My wife and I returned from a cruise on Friday, and Saturday I barely opened my computer and Sunday’s are just full…including the fact that we traveled again Sunday – for medical reason. I say that because I’m going to be posting past devotionals every hour until I get caught up. Please forgive me if this slams your inbox.
2 Corinthians 6:14-7:16; 2 Kings 19; Nahum 1
“Godly sorrow brings repentence that leads to salvation and leaves no regret, but worldly sorrow brings death.” (2 Corinthians 7:10 NIV)
Paul’s first letter to the Corinthians dealt with a serious moral issue and Paul called them on the carpet about it. The Corinthians could have responded in one of two possible ways. They could have responded in anger and been sorry they ever listened to Paul in the first place, or they could have realized they were doing wrong, been sorry, and taken steps to correct it. They chose the second option – the good one. They became so zealous to do what was right that Paul now had to teach them the process of restoring someone who was caught in their sin and repented. He reminded them that their godly sorrow ultimately brought a desire to see justice done.
A while back, someone mentioned some mistakes I had made in my work at church. They were right, to a degree, but rather than taking the criticism as it was meant, which was a way to help me do my work better, I got my hackles up and reacted defensively. That worldly sorrow response put a strain on our relationship.It took me a while to respond in godly sorrow and accept the criticism, which was just, as a caring comment to help me do my job better. While this wasn’t a moral issue, it highlights the problems we have as Christians when seeking to help people understand God’s love. These days, when we speak to people on moral issues, those on the other side of the issue from us assume that our comments come from hate. Society at large seems to accept the “anything goes” lifestyles of those opposed to the gospel and brand us with the same label of hate. They are, in Paul’s words, headed for death. There are times, though, when God’s ways and purposes become clear and our teachings lead to godly sorrow and people repent and turn to God. Their godly sorrow leads them to salvation, and they don’t regret leaving their past lives behind because the joy of living for the Lord is so amazing.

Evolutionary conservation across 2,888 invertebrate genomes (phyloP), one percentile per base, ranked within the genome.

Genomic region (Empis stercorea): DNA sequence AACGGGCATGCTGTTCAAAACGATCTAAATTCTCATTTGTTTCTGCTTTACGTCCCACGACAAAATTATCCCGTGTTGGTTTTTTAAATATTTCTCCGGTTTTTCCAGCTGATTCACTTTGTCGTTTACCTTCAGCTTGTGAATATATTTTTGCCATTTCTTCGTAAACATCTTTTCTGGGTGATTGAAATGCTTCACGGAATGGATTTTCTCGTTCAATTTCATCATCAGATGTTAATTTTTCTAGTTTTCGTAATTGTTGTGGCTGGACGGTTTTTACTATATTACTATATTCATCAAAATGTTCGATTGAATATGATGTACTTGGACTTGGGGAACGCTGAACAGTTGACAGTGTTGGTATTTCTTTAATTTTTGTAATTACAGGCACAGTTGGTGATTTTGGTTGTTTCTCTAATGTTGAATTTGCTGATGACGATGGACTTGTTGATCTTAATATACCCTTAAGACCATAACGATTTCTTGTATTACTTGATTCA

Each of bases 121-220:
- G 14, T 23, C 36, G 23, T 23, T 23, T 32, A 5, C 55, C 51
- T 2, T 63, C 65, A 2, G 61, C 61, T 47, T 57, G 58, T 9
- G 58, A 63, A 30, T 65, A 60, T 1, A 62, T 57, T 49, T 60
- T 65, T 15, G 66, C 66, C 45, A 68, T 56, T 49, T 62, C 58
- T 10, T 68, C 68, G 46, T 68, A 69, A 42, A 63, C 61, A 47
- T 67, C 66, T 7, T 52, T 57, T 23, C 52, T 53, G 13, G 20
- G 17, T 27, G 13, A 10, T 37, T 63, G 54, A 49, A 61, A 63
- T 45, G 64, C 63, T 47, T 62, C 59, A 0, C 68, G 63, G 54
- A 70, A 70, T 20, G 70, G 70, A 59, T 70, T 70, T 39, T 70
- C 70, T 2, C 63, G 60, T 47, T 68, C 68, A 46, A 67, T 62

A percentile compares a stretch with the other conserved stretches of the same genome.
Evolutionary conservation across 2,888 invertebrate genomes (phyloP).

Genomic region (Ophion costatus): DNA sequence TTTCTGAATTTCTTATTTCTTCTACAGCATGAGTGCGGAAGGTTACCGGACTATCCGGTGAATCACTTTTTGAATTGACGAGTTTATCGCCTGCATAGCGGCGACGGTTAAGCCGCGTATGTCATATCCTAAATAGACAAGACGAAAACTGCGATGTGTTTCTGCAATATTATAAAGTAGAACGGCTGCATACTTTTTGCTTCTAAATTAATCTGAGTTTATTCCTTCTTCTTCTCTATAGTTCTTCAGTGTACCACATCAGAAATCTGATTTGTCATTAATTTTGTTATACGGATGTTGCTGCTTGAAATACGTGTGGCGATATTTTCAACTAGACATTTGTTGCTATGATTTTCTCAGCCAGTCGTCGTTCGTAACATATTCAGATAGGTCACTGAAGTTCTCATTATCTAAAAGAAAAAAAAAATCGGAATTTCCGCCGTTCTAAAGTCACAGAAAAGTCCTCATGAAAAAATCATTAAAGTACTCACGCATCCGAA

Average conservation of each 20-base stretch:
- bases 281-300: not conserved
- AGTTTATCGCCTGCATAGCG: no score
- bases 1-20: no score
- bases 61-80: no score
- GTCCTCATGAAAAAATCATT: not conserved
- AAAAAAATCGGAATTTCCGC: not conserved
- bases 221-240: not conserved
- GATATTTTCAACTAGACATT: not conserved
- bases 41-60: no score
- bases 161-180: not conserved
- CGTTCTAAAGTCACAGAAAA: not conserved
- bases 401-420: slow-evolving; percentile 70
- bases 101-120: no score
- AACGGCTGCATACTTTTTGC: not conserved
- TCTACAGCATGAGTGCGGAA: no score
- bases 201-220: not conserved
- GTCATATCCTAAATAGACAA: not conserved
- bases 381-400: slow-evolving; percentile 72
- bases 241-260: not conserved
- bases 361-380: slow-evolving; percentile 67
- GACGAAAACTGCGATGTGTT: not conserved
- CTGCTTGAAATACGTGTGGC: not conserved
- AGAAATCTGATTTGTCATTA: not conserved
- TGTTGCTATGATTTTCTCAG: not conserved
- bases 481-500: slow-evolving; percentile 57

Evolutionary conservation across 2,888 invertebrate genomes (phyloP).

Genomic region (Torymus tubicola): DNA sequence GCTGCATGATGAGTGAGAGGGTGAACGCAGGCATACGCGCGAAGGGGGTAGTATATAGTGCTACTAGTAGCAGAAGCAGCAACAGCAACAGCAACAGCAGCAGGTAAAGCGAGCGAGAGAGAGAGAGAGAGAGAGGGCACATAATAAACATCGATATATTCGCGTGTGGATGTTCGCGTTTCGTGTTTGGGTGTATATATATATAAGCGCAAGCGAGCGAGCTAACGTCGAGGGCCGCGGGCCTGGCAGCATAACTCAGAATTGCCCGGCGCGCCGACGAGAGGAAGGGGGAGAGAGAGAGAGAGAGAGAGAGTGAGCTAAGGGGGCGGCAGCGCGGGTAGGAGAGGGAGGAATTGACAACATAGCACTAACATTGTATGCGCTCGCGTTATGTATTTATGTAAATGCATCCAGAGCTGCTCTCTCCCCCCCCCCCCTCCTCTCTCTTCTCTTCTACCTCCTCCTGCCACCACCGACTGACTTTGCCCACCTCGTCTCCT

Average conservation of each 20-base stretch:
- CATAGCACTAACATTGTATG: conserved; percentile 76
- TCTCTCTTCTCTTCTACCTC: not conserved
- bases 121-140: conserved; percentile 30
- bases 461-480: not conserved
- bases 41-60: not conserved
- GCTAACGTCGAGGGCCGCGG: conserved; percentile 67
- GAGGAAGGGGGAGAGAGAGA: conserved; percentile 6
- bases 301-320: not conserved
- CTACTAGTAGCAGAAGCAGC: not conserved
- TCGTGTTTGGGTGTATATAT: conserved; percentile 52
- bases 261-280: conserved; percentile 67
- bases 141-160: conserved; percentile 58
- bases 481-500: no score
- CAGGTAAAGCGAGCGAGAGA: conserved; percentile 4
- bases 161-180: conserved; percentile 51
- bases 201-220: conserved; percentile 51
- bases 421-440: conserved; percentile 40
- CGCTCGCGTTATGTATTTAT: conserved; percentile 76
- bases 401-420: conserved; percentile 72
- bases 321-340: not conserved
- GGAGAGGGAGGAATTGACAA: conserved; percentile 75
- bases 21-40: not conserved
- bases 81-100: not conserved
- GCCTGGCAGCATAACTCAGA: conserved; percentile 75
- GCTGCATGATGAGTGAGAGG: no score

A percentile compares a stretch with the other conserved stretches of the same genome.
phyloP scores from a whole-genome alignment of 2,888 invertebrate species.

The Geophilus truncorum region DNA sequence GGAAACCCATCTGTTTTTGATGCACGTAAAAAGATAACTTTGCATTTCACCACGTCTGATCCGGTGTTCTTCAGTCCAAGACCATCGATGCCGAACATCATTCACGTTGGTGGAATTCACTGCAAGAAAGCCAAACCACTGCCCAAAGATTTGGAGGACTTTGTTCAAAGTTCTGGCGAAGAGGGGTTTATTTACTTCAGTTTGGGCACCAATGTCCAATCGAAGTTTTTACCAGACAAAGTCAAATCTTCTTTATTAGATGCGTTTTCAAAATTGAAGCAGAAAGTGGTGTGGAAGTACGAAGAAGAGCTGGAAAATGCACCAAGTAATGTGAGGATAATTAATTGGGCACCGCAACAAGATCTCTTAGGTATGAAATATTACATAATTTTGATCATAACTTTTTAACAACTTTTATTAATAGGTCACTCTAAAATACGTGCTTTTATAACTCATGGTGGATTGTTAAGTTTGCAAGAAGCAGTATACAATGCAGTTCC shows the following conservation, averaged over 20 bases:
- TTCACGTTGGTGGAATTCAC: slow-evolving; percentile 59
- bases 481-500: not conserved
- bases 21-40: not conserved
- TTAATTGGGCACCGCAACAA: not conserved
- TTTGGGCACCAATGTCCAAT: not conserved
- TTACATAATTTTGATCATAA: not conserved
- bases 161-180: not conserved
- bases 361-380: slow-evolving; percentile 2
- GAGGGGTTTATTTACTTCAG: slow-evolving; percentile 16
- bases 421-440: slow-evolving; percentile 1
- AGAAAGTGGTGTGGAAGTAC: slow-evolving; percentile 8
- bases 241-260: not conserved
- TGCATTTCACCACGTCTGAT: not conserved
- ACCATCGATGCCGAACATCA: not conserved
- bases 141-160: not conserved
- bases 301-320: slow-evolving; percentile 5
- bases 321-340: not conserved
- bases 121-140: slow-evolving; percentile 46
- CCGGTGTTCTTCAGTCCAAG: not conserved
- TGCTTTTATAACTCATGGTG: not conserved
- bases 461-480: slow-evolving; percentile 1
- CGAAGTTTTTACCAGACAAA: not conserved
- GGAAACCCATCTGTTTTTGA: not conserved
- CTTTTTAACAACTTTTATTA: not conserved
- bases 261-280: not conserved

Lord, first of all, make me receptive to godly criticism so that I can respond as You would have me do so when someone corrects me. Second, let me seep my concerns for others in Your love so much that anything I say might result in godly sorrow and repentence, and not worldly sorrow shown in defensiveness.